Favourite Worst Nightmare
|Favourite Worst Nightmare|
|Studio album by Arctic Monkeys|
|Released||18 April 2007|
at Miloco Studios
|Genre||Indie rock, post-punk revival, garage rock, psychedelic rock|
|Label||Domino, Warner Bros., EMI (Brazil)|
|Arctic Monkeys chronology|
|Singles from Favourite Worst Nightmare|
Favourite Worst Nightmare is the second studio album by English indie rock band Arctic Monkeys that was first released in Japan on 18 April 2007 before being released around the world. Recorded in east London's Miloco Studios with producers James Ford and Mike Crossey, the album was preceded by the release of "Brianstorm" on 16 April 2007. In its first week following release the album sold over 220,000 copies, emulating Whatever People Say I Am, That's What I'm Not in going straight to number one in the UK Albums Chart, albeit selling 100,000 copies fewer than their record-breaking debut. Favourite Worst Nightmare's first day sales of 85,000 outsold the rest of the Top 20 combined, while all twelve tracks from the album entered the top 200 of the UK Singles Chart in their own right. In the USA, the album debuted at number seven, selling around 44,000 copies in its first week. The album has since gone 2X platinum in the UK and the album was nominated for the 2007 Mercury Prize. At the 2008 BRIT Awards it won 'Best British Album'.
Change of style 
In comparison to the band's debut album Whatever People Say I Am, That's What I'm Not, the album has been described as "very, very fast and very, very loud," being seen as "more ambitious, heavier...and with a fiercely bright production". Reflecting the band's travels around the world more than local stories of the first record, FWN is a "faster, meaner" album. The album arguably has influences from The Smiths - "twanging, quasi-ambient backdrops...and Turner's voice [...] crooning like Morrissey or Richard Hawley." Matt Helders said "Conor McBride's superfast supersmooth guitar sweeps and bone-crunching C-tuned guitar riffs were a major influence on this album." As a result, the drum rhythms of Helders and bassist Nick O'Malley have drawn comparisons to the Eighties funk band ESG. The band's love of classic films also influences their new style. For example, the organ at the beginning of the album's final track, "505" is taken directly from Ennio Morricone's soundtrack for The Good, the Bad and the Ugly (where Angel Eyes enters before the final standoff).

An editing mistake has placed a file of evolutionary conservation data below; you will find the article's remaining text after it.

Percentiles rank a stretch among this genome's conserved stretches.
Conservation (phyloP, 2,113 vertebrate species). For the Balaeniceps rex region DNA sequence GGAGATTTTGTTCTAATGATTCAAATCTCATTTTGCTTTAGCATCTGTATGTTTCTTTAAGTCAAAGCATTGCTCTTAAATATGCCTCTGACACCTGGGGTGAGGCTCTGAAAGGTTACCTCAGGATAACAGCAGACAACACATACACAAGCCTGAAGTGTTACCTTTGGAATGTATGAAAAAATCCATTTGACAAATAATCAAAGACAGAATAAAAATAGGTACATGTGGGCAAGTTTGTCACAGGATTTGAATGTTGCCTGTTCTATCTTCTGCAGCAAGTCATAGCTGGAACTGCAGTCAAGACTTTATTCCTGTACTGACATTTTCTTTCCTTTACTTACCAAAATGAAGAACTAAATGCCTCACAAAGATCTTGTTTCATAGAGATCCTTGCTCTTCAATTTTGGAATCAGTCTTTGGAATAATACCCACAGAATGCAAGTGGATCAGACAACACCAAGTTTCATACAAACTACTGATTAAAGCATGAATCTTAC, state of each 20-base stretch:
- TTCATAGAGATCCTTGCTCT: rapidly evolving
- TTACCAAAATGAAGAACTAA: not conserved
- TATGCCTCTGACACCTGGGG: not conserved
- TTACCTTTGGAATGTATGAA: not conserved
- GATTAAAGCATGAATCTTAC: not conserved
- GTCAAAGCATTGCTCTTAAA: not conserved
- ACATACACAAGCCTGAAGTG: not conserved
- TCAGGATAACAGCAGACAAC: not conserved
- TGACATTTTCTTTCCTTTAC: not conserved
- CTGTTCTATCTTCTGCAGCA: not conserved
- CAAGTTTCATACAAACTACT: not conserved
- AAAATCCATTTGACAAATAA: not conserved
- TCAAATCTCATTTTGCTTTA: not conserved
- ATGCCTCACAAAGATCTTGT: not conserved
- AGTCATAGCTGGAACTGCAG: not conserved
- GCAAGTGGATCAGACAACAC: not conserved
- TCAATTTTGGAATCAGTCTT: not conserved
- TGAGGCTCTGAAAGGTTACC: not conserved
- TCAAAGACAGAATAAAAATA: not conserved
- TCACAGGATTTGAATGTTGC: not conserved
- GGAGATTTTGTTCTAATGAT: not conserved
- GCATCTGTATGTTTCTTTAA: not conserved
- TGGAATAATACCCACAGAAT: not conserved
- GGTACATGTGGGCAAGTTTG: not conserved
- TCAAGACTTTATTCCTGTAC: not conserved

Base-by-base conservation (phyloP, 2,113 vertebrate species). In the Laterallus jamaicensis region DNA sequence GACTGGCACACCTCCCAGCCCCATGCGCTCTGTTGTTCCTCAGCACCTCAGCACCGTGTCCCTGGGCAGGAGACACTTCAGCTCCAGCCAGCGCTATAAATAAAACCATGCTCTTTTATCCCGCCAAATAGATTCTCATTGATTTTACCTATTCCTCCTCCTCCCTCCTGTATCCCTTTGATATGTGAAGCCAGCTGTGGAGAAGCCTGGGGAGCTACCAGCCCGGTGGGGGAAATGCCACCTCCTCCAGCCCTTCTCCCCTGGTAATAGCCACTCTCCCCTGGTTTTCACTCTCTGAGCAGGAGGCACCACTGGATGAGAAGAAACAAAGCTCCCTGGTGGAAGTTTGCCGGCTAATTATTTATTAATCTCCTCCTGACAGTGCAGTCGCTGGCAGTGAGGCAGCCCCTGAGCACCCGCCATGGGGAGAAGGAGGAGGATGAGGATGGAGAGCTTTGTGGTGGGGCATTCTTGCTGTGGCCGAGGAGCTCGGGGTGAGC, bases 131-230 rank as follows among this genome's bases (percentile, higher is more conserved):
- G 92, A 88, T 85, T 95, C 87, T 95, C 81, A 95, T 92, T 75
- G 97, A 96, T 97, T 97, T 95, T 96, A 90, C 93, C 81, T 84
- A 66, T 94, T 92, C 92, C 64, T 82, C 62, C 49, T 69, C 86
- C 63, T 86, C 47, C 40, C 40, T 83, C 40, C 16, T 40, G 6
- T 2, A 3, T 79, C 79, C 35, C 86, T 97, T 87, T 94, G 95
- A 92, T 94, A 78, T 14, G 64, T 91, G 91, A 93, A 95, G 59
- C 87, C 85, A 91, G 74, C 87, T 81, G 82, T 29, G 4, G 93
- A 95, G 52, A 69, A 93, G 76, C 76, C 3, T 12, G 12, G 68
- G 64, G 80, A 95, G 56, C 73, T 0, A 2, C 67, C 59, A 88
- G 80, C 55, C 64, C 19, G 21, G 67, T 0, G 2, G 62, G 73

History of the album 
The album title, "Favourite Worst Nightmare", came from the song "D is for Dangerous", the third song featured on the album. The band said they also considered naming the album Lesbian Wednesdays, Gordon Brown or Gary Barlow".
In an interview with NME, Nick O'Malley announced several titles including "D is for Dangerous" and "Balaclava". The tracks "The Bakery" and "Plastic Tramp" also mentioned in the NME interview did not make it onto the album, but were later released as B-sides on the "Fluorescent Adolescent" single. The track "Leave Before the Lights Come On" was also rumoured for inclusion, though it didn't make it.
6 of the 12 songs were debuted at gigs before they released the album. The album was recorded quickly as the band wanted to get out and play the songs again.
|The Boston Globe||favourable|